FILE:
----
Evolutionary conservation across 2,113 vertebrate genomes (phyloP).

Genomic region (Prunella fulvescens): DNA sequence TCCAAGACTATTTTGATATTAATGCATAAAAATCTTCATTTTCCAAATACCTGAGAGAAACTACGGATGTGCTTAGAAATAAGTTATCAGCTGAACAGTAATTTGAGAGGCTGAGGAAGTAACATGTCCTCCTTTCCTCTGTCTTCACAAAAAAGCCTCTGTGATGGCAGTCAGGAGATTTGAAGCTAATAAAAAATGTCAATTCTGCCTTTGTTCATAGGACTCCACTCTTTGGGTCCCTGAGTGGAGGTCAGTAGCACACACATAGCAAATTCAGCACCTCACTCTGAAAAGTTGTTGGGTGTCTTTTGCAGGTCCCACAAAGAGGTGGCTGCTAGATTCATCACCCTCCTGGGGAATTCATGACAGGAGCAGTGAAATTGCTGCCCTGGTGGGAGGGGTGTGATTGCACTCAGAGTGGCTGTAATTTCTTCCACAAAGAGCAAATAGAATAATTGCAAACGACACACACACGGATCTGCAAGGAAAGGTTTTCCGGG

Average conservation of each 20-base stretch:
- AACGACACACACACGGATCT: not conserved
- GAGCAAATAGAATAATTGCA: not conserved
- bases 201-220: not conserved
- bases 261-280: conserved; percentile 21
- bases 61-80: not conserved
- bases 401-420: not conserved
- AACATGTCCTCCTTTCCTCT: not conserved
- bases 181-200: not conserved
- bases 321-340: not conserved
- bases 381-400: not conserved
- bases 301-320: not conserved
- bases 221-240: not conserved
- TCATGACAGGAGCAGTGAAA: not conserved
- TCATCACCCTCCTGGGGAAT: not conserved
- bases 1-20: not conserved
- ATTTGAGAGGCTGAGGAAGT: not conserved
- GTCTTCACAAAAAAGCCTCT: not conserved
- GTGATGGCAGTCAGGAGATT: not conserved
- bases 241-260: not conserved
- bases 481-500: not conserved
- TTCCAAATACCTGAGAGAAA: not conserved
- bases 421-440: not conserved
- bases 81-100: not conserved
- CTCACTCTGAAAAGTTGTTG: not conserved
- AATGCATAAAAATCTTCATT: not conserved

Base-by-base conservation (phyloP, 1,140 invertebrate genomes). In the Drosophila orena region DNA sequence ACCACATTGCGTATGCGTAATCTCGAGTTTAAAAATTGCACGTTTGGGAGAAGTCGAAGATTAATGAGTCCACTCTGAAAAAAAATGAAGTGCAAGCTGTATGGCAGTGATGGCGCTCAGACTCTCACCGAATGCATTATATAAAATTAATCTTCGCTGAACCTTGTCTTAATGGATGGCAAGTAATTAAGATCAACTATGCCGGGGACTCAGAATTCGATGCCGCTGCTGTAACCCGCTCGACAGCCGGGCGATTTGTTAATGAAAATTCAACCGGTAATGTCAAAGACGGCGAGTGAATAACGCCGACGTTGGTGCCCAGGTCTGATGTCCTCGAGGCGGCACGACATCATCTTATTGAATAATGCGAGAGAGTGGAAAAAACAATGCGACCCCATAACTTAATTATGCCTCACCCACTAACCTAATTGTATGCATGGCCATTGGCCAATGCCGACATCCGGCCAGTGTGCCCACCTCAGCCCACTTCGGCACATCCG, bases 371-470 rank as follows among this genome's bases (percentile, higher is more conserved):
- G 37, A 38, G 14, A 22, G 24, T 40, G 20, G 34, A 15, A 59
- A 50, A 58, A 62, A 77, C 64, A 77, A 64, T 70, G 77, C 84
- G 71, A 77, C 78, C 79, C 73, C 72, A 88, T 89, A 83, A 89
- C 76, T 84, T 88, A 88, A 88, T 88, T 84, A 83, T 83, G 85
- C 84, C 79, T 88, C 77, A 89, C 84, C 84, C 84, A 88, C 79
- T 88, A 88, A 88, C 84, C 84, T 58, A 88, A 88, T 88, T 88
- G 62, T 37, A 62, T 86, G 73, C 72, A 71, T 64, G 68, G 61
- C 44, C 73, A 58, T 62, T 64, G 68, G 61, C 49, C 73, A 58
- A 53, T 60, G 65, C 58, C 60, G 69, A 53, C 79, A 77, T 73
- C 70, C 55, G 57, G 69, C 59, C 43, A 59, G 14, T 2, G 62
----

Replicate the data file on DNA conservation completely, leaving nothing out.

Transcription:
Evolutionary conservation across 2,113 vertebrate genomes (phyloP).

Genomic region (Prunella fulvescens): DNA sequence TCCAAGACTATTTTGATATTAATGCATAAAAATCTTCATTTTCCAAATACCTGAGAGAAACTACGGATGTGCTTAGAAATAAGTTATCAGCTGAACAGTAATTTGAGAGGCTGAGGAAGTAACATGTCCTCCTTTCCTCTGTCTTCACAAAAAAGCCTCTGTGATGGCAGTCAGGAGATTTGAAGCTAATAAAAAATGTCAATTCTGCCTTTGTTCATAGGACTCCACTCTTTGGGTCCCTGAGTGGAGGTCAGTAGCACACACATAGCAAATTCAGCACCTCACTCTGAAAAGTTGTTGGGTGTCTTTTGCAGGTCCCACAAAGAGGTGGCTGCTAGATTCATCACCCTCCTGGGGAATTCATGACAGGAGCAGTGAAATTGCTGCCCTGGTGGGAGGGGTGTGATTGCACTCAGAGTGGCTGTAATTTCTTCCACAAAGAGCAAATAGAATAATTGCAAACGACACACACACGGATCTGCAAGGAAAGGTTTTCCGGG

Average conservation of each 20-base stretch:
- AACGACACACACACGGATCT: not conserved
- GAGCAAATAGAATAATTGCA: not conserved
- bases 201-220: not conserved
- bases 261-280: conserved; percentile 21
- bases 61-80: not conserved
- bases 401-420: not conserved
- AACATGTCCTCCTTTCCTCT: not conserved
- bases 181-200: not conserved
- bases 321-340: not conserved
- bases 381-400: not conserved
- bases 301-320: not conserved
- bases 221-240: not conserved
- TCATGACAGGAGCAGTGAAA: not conserved
- TCATCACCCTCCTGGGGAAT: not conserved
- bases 1-20: not conserved
- ATTTGAGAGGCTGAGGAAGT: not conserved
- GTCTTCACAAAAAAGCCTCT: not conserved
- GTGATGGCAGTCAGGAGATT: not conserved
- bases 241-260: not conserved
- bases 481-500: not conserved
- TTCCAAATACCTGAGAGAAA: not conserved
- bases 421-440: not conserved
- bases 81-100: not conserved
- CTCACTCTGAAAAGTTGTTG: not conserved
- AATGCATAAAAATCTTCATT: not conserved

Base-by-base conservation (phyloP, 1,140 invertebrate genomes). In the Drosophila orena region DNA sequence ACCACATTGCGTATGCGTAATCTCGAGTTTAAAAATTGCACGTTTGGGAGAAGTCGAAGATTAATGAGTCCACTCTGAAAAAAAATGAAGTGCAAGCTGTATGGCAGTGATGGCGCTCAGACTCTCACCGAATGCATTATATAAAATTAATCTTCGCTGAACCTTGTCTTAATGGATGGCAAGTAATTAAGATCAACTATGCCGGGGACTCAGAATTCGATGCCGCTGCTGTAACCCGCTCGACAGCCGGGCGATTTGTTAATGAAAATTCAACCGGTAATGTCAAAGACGGCGAGTGAATAACGCCGACGTTGGTGCCCAGGTCTGATGTCCTCGAGGCGGCACGACATCATCTTATTGAATAATGCGAGAGAGTGGAAAAAACAATGCGACCCCATAACTTAATTATGCCTCACCCACTAACCTAATTGTATGCATGGCCATTGGCCAATGCCGACATCCGGCCAGTGTGCCCACCTCAGCCCACTTCGGCACATCCG, bases 371-470 rank as follows among this genome's bases (percentile, higher is more conserved):
- G 37, A 38, G 14, A 22, G 24, T 40, G 20, G 34, A 15, A 59
- A 50, A 58, A 62, A 77, C 64, A 77, A 64, T 70, G 77, C 84
- G 71, A 77, C 78, C 79, C 73, C 72, A 88, T 89, A 83, A 89
- C 76, T 84, T 88, A 88, A 88, T 88, T 84, A 83, T 83, G 85
- C 84, C 79, T 88, C 77, A 89, C 84, C 84, C 84, A 88, C 79
- T 88, A 88, A 88, C 84, C 84, T 58, A 88, A 88, T 88, T 88
- G 62, T 37, A 62, T 86, G 73, C 72, A 71, T 64, G 68, G 61
- C 44, C 73, A 58, T 62, T 64, G 68, G 61, C 49, C 73, A 58
- A 53, T 60, G 65, C 58, C 60, G 69, A 53, C 79, A 77, T 73
- C 70, C 55, G 57, G 69, C 59, C 43, A 59, G 14, T 2, G 62